How to Find the Best Online University for You (and Your Major)
Searching for a great online college isn’t much different from doing a typical college search. There are a few peculiarities, but at the end of the day, your goals as an online student are the same as they would be if you were going to school at a campus college – to receive the best education for you and your major. Let’s take a look at how, step by step, you can go through the online college hunt process to determine which program is right for you.
Check Out College Rankings
While college rankings shouldn’t be the most important characteristic to you, it does make sense to check out what the experts, like the ones at OEDb, have to say about schools offering your major. Some schools rank only online colleges while others rank all schools together, online or campus. If possible, look for a ranking for your specific major, as this will give you more specific information. Remember, with any publication’s ranking system, it helps to know methodology (i.e., how the rankings were determined).
Make a List of Characteristics Important to You
Before you investigate any colleges beyond looking at rankings, sit down and make a list of the characteristics that are important to you in a college program. Do you want a program that offers tons of student independence? Are you interested in an online college that offers an in-person component during every semester? Is it important to you that their is financial aid available? As you think about what is most important to you, start to rank these characteristics. What do you need in a college program versus what do you want?
Go for Virtual Tours
Just because you aren’t flying around the country to visit campuses doesn’t mean that you can’t “tour” a college to get a feel for the program you’d be attending. Most virtual schools offer tours that include chatting with professors or staff members, attending an online class as a guest, and checking out the systems the school uses to submit work. Tour as many schools as possible and ask a lot of questions. If possible, make sure the tour is specific to your major, and if possible, talk to the head of your potential future department to get a feel for what the program is like. At the end of each tour, remember to get a phone number and name for the person you should contact if you need more information. You may think of questions later as you tour other schools.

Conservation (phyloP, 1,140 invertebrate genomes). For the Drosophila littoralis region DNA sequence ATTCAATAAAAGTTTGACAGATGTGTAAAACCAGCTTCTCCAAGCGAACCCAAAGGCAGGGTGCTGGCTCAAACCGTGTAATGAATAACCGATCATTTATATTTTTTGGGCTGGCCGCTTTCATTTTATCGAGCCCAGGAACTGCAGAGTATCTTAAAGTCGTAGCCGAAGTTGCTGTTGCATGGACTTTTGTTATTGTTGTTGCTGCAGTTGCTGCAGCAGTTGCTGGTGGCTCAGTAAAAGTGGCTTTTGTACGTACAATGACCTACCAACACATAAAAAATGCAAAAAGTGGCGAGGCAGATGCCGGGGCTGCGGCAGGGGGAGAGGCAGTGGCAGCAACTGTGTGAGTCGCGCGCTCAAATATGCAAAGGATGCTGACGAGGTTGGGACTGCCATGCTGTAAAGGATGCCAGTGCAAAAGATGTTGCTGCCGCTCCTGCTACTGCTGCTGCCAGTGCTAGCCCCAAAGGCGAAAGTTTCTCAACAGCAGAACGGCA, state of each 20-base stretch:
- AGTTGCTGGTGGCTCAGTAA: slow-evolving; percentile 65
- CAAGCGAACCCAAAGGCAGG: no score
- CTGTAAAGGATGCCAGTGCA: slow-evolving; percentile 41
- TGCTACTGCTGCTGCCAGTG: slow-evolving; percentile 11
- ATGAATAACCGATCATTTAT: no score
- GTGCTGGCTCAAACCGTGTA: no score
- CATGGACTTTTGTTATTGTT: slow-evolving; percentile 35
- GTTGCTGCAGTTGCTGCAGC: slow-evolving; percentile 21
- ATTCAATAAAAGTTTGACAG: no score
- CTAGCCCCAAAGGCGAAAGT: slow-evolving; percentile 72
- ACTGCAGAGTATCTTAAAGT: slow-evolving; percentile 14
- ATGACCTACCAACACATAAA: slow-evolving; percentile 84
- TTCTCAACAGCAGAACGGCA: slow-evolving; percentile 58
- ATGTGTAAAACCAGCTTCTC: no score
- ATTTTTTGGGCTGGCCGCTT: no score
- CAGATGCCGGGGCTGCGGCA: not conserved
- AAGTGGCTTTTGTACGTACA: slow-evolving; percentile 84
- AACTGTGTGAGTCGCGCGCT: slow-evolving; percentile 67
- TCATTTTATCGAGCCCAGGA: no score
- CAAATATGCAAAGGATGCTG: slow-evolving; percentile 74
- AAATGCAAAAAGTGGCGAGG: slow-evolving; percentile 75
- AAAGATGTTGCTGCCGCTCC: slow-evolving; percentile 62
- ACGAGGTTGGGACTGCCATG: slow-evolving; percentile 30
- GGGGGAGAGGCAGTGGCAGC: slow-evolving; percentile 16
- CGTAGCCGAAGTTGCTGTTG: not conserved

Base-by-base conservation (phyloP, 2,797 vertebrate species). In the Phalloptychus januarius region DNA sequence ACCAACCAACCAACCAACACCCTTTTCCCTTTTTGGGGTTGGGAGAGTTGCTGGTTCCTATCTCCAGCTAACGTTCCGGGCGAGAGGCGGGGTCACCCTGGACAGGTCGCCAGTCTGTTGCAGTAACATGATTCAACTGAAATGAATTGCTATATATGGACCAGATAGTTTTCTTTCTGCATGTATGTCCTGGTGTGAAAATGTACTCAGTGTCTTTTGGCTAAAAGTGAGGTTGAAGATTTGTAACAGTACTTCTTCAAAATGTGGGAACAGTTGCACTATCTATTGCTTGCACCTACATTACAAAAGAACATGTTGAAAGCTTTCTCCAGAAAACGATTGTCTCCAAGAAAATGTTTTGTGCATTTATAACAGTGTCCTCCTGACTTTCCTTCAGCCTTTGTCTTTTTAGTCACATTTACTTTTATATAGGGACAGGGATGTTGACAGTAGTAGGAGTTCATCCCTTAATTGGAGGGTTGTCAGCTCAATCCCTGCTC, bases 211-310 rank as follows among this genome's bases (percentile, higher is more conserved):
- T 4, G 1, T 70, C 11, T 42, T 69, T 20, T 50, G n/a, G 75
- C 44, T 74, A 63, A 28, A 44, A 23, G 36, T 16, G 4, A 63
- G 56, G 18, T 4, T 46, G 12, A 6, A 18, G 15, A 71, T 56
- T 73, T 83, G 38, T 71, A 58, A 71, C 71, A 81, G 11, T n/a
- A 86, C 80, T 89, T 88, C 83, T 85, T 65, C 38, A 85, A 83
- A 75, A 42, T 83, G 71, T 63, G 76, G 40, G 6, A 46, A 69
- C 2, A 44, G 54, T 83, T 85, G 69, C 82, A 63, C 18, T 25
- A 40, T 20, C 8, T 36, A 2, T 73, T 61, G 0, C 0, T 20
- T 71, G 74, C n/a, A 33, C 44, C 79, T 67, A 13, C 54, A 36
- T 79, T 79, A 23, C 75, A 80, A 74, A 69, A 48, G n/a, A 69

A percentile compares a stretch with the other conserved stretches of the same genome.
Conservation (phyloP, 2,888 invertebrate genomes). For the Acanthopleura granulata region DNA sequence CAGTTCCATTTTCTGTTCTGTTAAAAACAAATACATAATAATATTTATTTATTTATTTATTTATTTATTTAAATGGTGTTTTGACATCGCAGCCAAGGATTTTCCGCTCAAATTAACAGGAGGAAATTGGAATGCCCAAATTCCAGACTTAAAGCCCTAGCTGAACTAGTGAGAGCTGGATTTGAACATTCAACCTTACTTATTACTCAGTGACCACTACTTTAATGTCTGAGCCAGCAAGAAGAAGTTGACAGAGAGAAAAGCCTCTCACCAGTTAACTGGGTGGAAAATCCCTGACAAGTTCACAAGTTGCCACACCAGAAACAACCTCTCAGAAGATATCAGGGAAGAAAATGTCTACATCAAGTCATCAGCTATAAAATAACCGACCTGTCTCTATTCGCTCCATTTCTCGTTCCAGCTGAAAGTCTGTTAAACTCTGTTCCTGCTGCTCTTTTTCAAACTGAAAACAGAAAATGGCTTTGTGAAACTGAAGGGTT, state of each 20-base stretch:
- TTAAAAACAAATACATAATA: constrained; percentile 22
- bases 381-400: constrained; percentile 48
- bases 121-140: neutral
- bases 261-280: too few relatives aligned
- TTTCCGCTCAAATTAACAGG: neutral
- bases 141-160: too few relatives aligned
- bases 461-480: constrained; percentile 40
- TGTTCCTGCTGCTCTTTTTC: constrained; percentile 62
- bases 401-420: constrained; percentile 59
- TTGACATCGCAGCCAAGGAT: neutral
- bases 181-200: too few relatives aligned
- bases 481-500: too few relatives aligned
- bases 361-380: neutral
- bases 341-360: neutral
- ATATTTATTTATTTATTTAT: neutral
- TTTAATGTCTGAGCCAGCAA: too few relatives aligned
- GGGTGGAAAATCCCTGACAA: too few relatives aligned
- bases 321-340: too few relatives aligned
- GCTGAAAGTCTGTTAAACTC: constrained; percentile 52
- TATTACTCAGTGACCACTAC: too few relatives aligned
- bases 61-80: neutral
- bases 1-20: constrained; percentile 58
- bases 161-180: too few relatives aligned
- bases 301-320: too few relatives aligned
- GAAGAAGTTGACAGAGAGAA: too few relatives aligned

Talk to Current or Past Students
Often, the most honest reviews of a college come from students, either current or past, who have studied there. If the college doesn’t provide contact information, social media is a great way to find students and ask for their opinion. Check out alumni groups on Facebook, pose your questions on Twitter, and connect with alumni on LinkedIn. Talking to someone who’s been in your shoes can really help to make up your mind.
If it seems to be too good to be true, it probably is. Any online college that is offering a bachelor’s degree in three months or seems to have lots of perks but no real information about your educational program is likely a scam – and you don’t want to lose your money just because something sounds good! Check with national or regional accrediting agencies to see if the school is listed, and if you’re going into a specific field (typically, one that requires a license to work, like nursing) check with major-specific organizations that accredit schools. Accreditation is extremely important.
Apply to Several
Believe it or not, the application process is part of deciding process. You don’t have to be sure you want to go to a school in order to apply. Many colleges offer vouchers to waive your application fee if you took a virtual tour, but even if they don’t, the money is well spent to apply to at least three schools. Once you apply, you’ll receive additional information about the schools if you are accepted, including information about cost, which is a big factor for most students. If your number one school doesn’t offer financial aid but your number two school offers a nearly free tuition, the latter might be the better option! In any case, apply to a number of schools before deciding which school to attend. Although many online colleges accept nearly 100% of the students who apply, you have time to make a decision before you have to respond to any letter of acceptance.
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